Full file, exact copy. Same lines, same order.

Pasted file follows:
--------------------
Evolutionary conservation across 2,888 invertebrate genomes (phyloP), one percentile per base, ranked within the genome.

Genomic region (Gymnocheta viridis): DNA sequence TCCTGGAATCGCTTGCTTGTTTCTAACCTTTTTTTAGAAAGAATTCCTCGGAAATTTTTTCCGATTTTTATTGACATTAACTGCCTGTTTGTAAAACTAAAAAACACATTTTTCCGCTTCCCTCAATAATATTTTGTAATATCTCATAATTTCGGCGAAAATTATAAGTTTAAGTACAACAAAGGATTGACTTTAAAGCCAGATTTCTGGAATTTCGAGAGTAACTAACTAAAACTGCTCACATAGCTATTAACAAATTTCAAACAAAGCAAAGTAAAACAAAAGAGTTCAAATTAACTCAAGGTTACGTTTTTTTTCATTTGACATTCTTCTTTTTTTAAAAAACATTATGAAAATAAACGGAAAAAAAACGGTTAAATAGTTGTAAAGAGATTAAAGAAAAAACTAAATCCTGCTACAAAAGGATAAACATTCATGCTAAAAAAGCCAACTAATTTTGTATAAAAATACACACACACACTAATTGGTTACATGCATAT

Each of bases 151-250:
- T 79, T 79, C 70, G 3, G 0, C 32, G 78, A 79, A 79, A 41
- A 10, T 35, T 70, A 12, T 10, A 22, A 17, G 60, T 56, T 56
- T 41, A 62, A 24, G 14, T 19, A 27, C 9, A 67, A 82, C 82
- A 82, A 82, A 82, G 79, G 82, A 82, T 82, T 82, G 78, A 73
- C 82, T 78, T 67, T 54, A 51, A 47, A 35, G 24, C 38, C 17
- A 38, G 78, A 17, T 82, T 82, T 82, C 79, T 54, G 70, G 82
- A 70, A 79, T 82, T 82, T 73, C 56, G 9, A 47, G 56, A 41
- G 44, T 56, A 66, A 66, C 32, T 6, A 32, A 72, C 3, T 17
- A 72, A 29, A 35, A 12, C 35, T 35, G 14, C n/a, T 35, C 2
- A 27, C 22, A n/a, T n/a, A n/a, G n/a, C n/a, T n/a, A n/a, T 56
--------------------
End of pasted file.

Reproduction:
Evolutionary conservation across 2,888 invertebrate genomes (phyloP), one percentile per base, ranked within the genome.

Genomic region (Gymnocheta viridis): DNA sequence TCCTGGAATCGCTTGCTTGTTTCTAACCTTTTTTTAGAAAGAATTCCTCGGAAATTTTTTCCGATTTTTATTGACATTAACTGCCTGTTTGTAAAACTAAAAAACACATTTTTCCGCTTCCCTCAATAATATTTTGTAATATCTCATAATTTCGGCGAAAATTATAAGTTTAAGTACAACAAAGGATTGACTTTAAAGCCAGATTTCTGGAATTTCGAGAGTAACTAACTAAAACTGCTCACATAGCTATTAACAAATTTCAAACAAAGCAAAGTAAAACAAAAGAGTTCAAATTAACTCAAGGTTACGTTTTTTTTCATTTGACATTCTTCTTTTTTTAAAAAACATTATGAAAATAAACGGAAAAAAAACGGTTAAATAGTTGTAAAGAGATTAAAGAAAAAACTAAATCCTGCTACAAAAGGATAAACATTCATGCTAAAAAAGCCAACTAATTTTGTATAAAAATACACACACACACTAATTGGTTACATGCATAT

Each of bases 151-250:
- T 79, T 79, C 70, G 3, G 0, C 32, G 78, A 79, A 79, A 41
- A 10, T 35, T 70, A 12, T 10, A 22, A 17, G 60, T 56, T 56
- T 41, A 62, A 24, G 14, T 19, A 27, C 9, A 67, A 82, C 82
- A 82, A 82, A 82, G 79, G 82, A 82, T 82, T 82, G 78, A 73
- C 82, T 78, T 67, T 54, A 51, A 47, A 35, G 24, C 38, C 17
- A 38, G 78, A 17, T 82, T 82, T 82, C 79, T 54, G 70, G 82
- A 70, A 79, T 82, T 82, T 73, C 56, G 9, A 47, G 56, A 41
- G 44, T 56, A 66, A 66, C 32, T 6, A 32, A 72, C 3, T 17
- A 72, A 29, A 35, A 12, C 35, T 35, G 14, C n/a, T 35, C 2
- A 27, C 22, A n/a, T n/a, A n/a, G n/a, C n/a, T n/a, A n/a, T 56